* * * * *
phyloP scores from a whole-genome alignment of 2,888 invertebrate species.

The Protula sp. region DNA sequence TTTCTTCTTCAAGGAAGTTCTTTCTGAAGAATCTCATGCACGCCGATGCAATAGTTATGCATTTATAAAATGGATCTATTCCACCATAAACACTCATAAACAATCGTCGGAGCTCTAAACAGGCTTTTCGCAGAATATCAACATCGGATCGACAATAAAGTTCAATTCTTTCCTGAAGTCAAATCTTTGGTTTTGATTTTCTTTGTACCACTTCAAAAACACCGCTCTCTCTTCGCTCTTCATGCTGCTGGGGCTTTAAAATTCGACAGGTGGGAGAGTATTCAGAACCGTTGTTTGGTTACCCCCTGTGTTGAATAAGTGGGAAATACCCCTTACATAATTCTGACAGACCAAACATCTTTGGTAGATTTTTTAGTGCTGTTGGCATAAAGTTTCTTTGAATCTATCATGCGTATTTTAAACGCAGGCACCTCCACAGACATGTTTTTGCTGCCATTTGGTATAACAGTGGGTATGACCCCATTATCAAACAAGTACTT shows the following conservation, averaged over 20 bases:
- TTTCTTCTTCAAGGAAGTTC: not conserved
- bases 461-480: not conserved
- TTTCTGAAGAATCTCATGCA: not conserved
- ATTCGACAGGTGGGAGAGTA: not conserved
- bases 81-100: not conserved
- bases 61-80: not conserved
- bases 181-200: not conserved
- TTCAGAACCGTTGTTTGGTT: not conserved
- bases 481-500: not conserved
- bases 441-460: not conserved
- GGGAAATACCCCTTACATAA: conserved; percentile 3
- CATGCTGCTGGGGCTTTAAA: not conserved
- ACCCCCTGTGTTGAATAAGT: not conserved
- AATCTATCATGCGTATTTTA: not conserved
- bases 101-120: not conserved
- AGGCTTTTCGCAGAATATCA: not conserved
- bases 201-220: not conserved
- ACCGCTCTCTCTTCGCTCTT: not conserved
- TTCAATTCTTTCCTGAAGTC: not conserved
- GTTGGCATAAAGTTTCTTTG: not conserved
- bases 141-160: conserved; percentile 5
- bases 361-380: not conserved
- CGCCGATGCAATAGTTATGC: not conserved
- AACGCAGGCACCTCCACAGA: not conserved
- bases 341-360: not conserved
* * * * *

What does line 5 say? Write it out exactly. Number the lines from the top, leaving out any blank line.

- TTTCTGAAGAATCTCATGCA: not conserved